A Hero in the Hell of His Own Making—On Alasdair Thornham in Hero of My Heart
Generally speaking, bad boys in historical romances are bad because of their indulgences—the rake who sleeps with a variety of women with no plans of settling down, or the gambler who risks his and others’ futures because of his infatuation with the turn of a card.
They only modify their behavior—their indulgent behavior—because of the love of a good woman.
But what if the indulgence is borne not out of hedonism, but out of desperation?
That’s what faces the hero Alasdair Thornham in Hero of My Heart ($2.99 from Loveswept). Alasdair is a war veteran from the Napoleonic Wars, suffering from what we now know is post-traumatic stress disorder. His brother died in the war, his parents have died, and his wife died in childbirth. The guy has suffered a lot. And he’s literally suffered as well, having been shot in battle.
A common prescription doctors offered during this time was to prescribe opium—ladies took laudanum to help them sleep, for example, and opium helped ease the pain of surgery and long-term battle injuries.
Alasdair is given opium after he’s wounded, and he finds himself growing addicted. And, since he thinks he has nothing to live for anyway, since everyone he’s ever loved has died, he continues taking it, his logical mind figuring eventually it will kill him, and his suffering will be over.
This is where he is at when he meets the heroine of Hero of My Heart, Mary Smith. And it’s only after saving, coming to know—and eventually to love—Mary that Alasdair can rid himself of the guilt and suffering he’s gone through since leaving the battlefield.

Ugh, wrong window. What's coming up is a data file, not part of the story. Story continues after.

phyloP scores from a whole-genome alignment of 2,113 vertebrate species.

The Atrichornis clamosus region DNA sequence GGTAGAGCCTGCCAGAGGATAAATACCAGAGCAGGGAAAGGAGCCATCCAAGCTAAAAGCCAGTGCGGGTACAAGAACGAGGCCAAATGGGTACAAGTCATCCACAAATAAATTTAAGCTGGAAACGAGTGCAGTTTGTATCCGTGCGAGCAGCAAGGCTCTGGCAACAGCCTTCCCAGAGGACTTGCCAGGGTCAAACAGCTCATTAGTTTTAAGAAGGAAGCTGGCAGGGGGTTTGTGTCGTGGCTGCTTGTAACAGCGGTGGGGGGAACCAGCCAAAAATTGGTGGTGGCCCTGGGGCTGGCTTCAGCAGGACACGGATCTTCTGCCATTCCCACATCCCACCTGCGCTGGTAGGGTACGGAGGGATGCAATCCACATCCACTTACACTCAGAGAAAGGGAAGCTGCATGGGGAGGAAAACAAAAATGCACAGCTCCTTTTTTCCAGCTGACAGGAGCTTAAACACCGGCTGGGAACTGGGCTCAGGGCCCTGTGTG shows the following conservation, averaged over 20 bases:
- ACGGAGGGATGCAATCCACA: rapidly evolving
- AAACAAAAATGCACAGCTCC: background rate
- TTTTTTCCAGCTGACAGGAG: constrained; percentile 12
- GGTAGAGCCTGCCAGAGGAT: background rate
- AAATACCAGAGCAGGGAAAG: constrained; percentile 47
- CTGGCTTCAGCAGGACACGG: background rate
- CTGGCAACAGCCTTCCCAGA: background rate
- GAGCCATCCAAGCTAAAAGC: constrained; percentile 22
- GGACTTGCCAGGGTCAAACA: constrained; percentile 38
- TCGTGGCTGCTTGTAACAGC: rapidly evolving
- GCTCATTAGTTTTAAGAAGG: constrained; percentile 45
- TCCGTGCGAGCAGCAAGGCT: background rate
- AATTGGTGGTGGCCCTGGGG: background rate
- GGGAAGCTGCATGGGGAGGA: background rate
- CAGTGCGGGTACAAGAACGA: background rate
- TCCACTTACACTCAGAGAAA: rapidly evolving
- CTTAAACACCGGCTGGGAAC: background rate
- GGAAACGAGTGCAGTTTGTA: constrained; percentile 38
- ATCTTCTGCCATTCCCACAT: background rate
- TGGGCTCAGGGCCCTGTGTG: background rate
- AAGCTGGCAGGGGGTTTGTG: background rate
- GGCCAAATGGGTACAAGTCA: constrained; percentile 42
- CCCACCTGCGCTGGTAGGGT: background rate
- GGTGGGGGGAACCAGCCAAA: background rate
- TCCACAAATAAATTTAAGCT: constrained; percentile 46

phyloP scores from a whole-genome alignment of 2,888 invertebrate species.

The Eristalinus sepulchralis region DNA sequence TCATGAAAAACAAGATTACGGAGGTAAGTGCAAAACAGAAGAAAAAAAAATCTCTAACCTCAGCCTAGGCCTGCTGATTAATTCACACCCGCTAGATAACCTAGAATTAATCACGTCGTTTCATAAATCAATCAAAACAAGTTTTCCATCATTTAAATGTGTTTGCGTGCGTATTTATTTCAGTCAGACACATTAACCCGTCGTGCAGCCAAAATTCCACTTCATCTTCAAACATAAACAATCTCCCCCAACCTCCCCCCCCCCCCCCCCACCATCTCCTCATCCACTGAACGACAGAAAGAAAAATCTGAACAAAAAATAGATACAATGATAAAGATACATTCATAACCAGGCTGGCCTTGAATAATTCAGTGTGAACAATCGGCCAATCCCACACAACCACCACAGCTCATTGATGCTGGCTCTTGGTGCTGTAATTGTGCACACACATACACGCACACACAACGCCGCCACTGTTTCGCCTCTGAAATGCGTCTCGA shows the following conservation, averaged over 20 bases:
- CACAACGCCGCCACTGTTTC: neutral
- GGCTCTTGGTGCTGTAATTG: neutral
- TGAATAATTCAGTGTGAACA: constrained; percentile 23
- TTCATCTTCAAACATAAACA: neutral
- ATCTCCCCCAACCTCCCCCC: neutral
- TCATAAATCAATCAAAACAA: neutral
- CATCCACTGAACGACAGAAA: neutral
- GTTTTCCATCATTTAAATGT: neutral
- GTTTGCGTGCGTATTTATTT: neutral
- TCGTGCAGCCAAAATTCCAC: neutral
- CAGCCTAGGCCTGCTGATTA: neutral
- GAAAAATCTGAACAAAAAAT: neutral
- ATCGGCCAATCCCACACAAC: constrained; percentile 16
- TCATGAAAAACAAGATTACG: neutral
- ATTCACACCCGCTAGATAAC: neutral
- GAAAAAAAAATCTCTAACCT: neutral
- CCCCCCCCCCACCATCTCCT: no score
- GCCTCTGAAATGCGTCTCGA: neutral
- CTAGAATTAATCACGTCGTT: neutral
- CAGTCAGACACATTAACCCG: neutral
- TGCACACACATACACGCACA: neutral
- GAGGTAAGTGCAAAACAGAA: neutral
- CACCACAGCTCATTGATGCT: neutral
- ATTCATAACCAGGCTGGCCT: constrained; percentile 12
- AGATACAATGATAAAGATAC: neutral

He’s worse than a bad boy at this point—he’s the worst boy. He’s not sleeping around, but he’s self-destructive in a way that’s far worse than any kind of rakish behavior. He’s not even gambling with his life, since he believes he knows what the future holds. The only thing that rescues him from complete oblivion is Mary. A woman he decides to save since he recognizes she is in her situation through no fault of her own.
Love, romance novels remind us, is the most powerful redemption a character can have. Without love, Alasdair would have literally died.
The long difficult road back from a hell of his own making is what makes Alasdair’s journey so much more harrowing than that of a normal historical bad boy. During his journey, he’s stubborn, arrogant, selfish, and obnoxiously clever. He is, in fact, like most bad boys in his ability to annoy the heroine—and us—as he gradually overcomes his badness. He is, as Mary notices, also intelligent, witty, sexy, fast-thinking, and a highly unlikely savior—but one who saves her nonetheless.
So yes, he is a bad boy, but he’s one of the good ones. I hope you like meeting him in Hero of My Heart.
What are some of your favorite novels about bad boys?
Megan Frampton majored in English literature at Barnard College with a double minor in political science and religion. She worked in the music industry for fifteen years, editing and writing music reviews for a music industry trade magazine and eventually becoming the editor in chief. Frampton married one of her former interns and lives in Brooklyn, New York, with him and her son. When she isn’t writing, she serves as the Community Manager for the romance novel website Heroes and Heartbreakers.